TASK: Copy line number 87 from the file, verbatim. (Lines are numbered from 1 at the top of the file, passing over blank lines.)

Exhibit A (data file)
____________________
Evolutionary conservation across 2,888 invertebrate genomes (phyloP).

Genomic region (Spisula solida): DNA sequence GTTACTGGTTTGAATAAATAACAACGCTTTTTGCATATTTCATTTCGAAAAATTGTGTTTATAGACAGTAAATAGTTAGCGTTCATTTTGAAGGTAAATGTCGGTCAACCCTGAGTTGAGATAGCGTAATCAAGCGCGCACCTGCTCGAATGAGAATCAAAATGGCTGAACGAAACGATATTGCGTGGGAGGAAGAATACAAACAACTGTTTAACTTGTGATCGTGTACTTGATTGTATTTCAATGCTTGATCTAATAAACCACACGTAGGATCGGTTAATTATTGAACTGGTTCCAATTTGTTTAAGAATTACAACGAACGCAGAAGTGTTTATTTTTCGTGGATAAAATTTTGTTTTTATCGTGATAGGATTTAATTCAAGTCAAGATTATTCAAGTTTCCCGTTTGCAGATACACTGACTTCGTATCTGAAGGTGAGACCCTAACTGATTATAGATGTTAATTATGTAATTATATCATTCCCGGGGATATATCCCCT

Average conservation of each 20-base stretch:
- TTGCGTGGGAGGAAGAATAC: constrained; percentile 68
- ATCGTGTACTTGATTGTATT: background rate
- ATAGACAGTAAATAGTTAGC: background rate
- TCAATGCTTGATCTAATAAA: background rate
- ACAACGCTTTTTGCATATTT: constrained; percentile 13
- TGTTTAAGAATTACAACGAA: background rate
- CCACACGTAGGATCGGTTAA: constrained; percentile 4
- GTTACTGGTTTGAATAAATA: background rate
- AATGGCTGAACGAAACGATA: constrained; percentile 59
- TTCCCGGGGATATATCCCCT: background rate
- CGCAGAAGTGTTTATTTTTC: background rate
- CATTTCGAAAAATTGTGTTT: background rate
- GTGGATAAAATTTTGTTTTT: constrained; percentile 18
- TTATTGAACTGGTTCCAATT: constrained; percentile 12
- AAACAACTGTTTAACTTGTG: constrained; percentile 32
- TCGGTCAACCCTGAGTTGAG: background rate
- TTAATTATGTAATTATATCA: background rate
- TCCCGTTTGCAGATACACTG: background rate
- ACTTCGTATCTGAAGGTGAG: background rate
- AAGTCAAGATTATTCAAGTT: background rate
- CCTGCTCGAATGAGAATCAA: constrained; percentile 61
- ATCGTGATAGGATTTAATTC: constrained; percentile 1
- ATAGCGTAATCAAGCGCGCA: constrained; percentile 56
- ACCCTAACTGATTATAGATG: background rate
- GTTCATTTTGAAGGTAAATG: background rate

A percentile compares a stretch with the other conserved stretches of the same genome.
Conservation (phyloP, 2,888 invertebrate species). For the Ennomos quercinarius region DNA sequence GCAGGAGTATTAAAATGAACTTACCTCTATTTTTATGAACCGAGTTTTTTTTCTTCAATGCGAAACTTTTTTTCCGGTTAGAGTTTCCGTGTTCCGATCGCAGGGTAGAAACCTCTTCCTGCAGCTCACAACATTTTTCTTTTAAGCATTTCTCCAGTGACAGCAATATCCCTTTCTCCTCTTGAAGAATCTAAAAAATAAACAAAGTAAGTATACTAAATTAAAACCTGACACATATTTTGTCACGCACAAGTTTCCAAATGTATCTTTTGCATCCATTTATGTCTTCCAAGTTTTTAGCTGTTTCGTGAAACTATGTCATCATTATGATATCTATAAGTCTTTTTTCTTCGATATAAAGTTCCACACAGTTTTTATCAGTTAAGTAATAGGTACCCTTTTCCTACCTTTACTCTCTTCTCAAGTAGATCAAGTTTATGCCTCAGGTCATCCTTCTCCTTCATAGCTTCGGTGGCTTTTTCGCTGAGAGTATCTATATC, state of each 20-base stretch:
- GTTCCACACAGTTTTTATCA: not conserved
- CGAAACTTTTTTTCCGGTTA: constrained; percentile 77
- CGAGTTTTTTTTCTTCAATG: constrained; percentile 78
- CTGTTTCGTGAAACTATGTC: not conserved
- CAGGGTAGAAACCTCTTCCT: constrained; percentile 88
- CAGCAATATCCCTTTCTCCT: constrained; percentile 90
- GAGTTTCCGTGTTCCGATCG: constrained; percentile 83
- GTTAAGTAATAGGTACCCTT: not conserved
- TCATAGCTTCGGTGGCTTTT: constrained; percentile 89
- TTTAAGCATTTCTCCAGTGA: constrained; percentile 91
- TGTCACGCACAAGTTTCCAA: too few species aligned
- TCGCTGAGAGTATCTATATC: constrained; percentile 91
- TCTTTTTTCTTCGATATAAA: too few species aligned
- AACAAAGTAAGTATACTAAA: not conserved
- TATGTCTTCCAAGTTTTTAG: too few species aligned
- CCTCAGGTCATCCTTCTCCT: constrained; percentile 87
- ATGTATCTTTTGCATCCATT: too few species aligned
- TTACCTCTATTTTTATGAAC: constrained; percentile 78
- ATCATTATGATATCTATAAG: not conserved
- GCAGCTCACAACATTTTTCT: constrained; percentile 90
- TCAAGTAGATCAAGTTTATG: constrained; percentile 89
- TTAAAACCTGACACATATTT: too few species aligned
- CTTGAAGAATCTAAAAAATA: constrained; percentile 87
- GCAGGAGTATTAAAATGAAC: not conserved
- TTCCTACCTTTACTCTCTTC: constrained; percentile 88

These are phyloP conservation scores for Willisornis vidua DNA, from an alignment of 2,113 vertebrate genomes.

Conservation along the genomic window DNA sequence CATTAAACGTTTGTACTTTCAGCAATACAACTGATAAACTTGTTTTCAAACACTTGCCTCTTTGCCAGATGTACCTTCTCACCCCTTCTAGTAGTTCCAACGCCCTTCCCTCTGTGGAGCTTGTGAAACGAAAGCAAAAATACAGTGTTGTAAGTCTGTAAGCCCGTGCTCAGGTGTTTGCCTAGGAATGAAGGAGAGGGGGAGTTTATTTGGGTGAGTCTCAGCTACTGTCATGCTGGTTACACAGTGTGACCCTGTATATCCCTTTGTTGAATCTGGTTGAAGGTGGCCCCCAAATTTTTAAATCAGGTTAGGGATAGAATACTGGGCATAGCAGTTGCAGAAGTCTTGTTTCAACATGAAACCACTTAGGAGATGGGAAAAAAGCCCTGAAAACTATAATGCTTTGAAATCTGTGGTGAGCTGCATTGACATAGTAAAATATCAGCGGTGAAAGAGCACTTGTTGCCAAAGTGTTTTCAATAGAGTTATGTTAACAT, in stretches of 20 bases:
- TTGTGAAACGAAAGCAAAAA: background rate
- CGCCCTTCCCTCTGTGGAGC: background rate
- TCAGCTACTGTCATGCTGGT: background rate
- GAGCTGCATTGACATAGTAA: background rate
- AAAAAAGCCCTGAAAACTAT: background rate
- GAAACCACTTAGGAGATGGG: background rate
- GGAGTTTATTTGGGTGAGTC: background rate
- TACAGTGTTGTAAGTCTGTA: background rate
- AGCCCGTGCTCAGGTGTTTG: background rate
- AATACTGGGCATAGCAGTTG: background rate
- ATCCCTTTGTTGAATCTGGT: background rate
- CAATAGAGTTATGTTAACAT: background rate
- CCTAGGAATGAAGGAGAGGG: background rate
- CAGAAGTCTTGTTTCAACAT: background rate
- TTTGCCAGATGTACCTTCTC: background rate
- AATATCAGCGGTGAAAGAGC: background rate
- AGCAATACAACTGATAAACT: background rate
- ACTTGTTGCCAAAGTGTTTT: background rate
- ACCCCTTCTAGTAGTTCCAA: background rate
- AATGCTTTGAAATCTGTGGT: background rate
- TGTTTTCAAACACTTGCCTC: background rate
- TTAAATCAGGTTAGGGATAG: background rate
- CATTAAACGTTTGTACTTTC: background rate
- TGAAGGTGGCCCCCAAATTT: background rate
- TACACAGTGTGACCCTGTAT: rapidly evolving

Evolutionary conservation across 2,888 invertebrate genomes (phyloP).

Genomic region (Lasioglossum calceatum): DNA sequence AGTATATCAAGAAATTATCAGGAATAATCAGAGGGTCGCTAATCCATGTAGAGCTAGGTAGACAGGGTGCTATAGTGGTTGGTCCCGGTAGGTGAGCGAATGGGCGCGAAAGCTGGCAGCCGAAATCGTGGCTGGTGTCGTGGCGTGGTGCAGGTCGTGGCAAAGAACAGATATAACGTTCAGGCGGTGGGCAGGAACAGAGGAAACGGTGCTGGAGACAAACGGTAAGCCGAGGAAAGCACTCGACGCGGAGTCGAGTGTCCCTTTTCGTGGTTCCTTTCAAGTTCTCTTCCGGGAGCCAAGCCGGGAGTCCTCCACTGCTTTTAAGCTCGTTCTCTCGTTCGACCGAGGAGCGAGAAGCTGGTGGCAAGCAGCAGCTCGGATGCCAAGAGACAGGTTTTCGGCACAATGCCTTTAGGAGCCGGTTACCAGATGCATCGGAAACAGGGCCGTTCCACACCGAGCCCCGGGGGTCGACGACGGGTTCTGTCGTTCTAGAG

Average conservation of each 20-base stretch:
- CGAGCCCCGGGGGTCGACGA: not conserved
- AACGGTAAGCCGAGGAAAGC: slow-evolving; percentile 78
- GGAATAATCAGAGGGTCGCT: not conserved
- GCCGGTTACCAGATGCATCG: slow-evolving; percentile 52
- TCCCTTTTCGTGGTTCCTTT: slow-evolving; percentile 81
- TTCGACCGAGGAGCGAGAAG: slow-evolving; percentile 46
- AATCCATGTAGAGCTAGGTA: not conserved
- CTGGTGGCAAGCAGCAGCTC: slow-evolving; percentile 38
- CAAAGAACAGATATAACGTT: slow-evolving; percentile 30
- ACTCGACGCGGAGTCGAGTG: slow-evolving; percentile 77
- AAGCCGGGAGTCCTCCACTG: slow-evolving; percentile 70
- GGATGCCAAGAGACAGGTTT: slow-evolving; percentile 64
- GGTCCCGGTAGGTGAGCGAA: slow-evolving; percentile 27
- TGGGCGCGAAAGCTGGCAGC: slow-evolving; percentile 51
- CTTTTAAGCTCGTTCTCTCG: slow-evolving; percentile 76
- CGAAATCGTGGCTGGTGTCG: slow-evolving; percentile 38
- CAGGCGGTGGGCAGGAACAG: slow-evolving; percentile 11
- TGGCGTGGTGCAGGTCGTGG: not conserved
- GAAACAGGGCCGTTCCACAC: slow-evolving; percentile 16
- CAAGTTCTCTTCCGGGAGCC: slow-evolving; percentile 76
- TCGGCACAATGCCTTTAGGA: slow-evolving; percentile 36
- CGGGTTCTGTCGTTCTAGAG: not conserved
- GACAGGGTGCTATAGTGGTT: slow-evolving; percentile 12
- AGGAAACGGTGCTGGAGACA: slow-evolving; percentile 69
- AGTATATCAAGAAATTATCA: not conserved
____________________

- AACGGTAAGCCGAGGAAAGC: slow-evolving; percentile 78